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wratterus
1687 posts

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  #2308277 30-Aug-2019 09:57
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I love Makita, but IMO for the home handyman it's possibly a little expensive/unnecessary. 

 

 

 

If I was buying 18v tools again, i would go Ryobi1+. Good enough for home use, good price, and a massive range of tools. 

 

 

 

but using something like a Makita DHP481 is just a lovely experience. 😅 I know a few builders who went Milwaukee and would change to Makita if they had their time again.


 
 
 

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CokemonZ
969 posts

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  #2308301 30-Aug-2019 10:37
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Yeah - I've gotten locked into the Ryobi One+ tools.

 

They are solid enough handyman tools. The brushless tools seem to be a decent step up in both performance and price.

 

I particularly like all the gardening stuff you can get as well using the same batteries - hedge trimmer and weed whacker are decent enough.

 

Really, nowadays it's about the ecosystem rather than the individual tool.

 

 


CokemonZ
969 posts

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  #2308306 30-Aug-2019 10:40
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Also - be careful with the kitsets. All brands are guilty of doing a cheap set of tools which go in the kitset, rather than the individual tools.

 

Check out this guy calls out a dewalt set: https://www.youtube.com/watch?v=oMW4RIRanC8 




dt

dt
1152 posts

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  #2308383 30-Aug-2019 11:27
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CokemonZ:

 

Also - be careful with the kitsets. All brands are guilty of doing a cheap set of tools which go in the kitset, rather than the individual tools.

 

Check out this guy calls out a dewalt set: https://www.youtube.com/watch?v=oMW4RIRanC8 

 

 

 

 

Yeah good point, take note of the models in the kit and do a little research first.

 

I was gutted when I bought my kit when I saw a special come up weeks later where I could have got more gear for a cheaper price but after I looked into it, the drills that came in mine turned out to be superior models.

 

One thing I like about the dewalt battery charger as well is that it charges my 5.0mah batteries up bloody quick

 

 

 

 

 

 

 

 

 

 


RickW
297 posts

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  #2308392 30-Aug-2019 11:57
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We have a combo of 18v tools (drills, impact drivers, impact wrenches, grinders, recipro saws, chainsaws, hammer drills and shears) from makita, dewalt and Milwaukee and find makita to be the best in terms of performance, longevity, range of tools and battery charge time. i think Milwaukee has just launched their version of a quick charger that’s pretty close to makitas but I’m not sure if it’s out here and it will be an extra purchase where makitas fast charger is standard.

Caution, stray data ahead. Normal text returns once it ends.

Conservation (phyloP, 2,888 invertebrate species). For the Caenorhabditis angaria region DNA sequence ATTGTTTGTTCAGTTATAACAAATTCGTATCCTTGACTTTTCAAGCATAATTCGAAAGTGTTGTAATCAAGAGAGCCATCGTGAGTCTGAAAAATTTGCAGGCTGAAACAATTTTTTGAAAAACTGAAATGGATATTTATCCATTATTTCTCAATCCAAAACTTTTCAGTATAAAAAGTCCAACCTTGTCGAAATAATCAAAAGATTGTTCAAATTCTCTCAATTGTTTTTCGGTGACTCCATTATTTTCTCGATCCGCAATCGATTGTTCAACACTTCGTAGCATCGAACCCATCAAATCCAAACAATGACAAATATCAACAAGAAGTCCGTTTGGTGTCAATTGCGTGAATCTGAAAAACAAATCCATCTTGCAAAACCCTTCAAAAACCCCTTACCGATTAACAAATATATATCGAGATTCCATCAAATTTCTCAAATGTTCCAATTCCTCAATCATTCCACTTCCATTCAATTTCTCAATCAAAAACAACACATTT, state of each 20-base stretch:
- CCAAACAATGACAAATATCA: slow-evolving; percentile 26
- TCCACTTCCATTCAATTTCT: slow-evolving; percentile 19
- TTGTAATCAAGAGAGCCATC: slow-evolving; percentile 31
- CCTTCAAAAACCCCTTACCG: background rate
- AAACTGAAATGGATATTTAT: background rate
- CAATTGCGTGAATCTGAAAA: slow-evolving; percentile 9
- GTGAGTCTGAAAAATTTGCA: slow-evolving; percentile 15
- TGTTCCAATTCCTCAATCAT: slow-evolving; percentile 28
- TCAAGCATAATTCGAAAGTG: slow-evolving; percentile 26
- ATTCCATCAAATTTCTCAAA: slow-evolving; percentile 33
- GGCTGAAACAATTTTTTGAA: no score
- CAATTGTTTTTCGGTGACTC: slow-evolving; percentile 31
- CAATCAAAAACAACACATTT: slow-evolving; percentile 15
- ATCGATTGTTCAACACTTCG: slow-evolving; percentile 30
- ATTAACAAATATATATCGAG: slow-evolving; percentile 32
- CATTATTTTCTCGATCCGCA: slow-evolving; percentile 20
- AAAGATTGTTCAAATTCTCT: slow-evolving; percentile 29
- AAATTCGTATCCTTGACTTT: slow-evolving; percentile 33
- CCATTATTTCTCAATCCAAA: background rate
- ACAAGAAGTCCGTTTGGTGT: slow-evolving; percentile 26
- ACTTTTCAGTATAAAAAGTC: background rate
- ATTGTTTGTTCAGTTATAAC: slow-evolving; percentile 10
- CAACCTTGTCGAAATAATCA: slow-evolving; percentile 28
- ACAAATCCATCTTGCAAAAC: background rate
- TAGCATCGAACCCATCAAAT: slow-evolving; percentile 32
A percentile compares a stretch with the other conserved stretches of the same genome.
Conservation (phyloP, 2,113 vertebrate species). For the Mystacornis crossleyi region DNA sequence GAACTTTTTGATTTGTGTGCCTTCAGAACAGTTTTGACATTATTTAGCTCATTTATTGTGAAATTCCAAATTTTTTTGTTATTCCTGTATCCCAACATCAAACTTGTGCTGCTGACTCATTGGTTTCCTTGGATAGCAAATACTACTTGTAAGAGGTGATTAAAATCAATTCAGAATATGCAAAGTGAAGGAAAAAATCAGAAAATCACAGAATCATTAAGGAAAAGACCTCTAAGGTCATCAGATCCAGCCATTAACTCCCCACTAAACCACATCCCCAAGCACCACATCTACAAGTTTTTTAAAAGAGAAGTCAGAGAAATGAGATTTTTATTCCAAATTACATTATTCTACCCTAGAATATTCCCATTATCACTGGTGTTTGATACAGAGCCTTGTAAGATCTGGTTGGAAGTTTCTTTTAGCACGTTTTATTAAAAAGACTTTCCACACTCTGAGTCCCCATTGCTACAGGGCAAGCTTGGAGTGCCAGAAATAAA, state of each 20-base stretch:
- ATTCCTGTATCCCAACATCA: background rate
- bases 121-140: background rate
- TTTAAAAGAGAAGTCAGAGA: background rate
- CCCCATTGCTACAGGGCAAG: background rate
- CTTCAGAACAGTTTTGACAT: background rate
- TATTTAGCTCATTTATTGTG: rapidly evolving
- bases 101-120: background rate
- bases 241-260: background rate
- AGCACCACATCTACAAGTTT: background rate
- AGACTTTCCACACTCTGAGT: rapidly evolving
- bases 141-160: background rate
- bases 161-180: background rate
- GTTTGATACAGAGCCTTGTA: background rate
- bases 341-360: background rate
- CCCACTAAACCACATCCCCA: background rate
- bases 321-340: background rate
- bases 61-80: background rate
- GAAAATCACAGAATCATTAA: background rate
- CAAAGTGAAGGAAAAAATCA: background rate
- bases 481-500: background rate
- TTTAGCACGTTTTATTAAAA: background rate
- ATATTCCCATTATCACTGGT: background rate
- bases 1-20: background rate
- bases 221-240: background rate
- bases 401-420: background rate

I have personally dropped a makita impact driver, I’m pretty sure it was the 154z from over 12m onto concrete and was still fine and in use. Our tools have a hard life. They are used daily and are used in all kinda of weather conditions including rain and we average 4 years for a battery and 5-6 for a drill.

Having said that, I’d say that the above brands would be a little overkill for a home user tho and something like the ryobi 18v stuff from Bunnings would be my pick if you are after something for home use.

Lias
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  #2308434 30-Aug-2019 12:49
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Just to piggyback on this wealth of drill related knowledge.

 

I use my corded drill maybe once a month.. I'm probably the definition of light user.. I'd like a cordless for convenience but can't help but feeling that anything cheap won't have battery longevity and anything pricier just doesn't stack up with my low usage. Anyone got any recommendations for something that's going to have a battery that lasts 5-10 years of being used 5 minutes every few weeks and doesn't break the bank?





I'm a geek, a gamer, a dad and an IT Professional. I have a full rack home lab, size 15 feet, an epic beard and Asperger's. I'm a bit of a Cypherpunk, who believes information wants to be free and the Net interprets censorship as damage and routes around it.


SirHumphreyAppleby
2608 posts

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  #2308437 30-Aug-2019 12:57
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Lias:

 

Just to piggyback on this wealth of drill related knowledge.

 

I use my corded drill maybe once a month.. I'm probably the definition of light user.. I'd like a cordless for convenience but can't help but feeling that anything cheap won't have battery longevity and anything pricier just doesn't stack up with my low usage. Anyone got any recommendations for something that's going to have a battery that lasts 5-10 years of being used 5 minutes every few weeks and doesn't break the bank?

 

 

I don't think you could go too wrong with a cheap Ozito. They offer a 5 year warranty, and if you need an impact driver (which I use a lot more than the drill), they have promotional kit on sale at the moment for $129 that comes with both. Only one 3Ah battery though, and fast charger. I picked up one myself this morning even though I already have the impact driver. It's only $30 more than the drill kit I was going to buy anyway.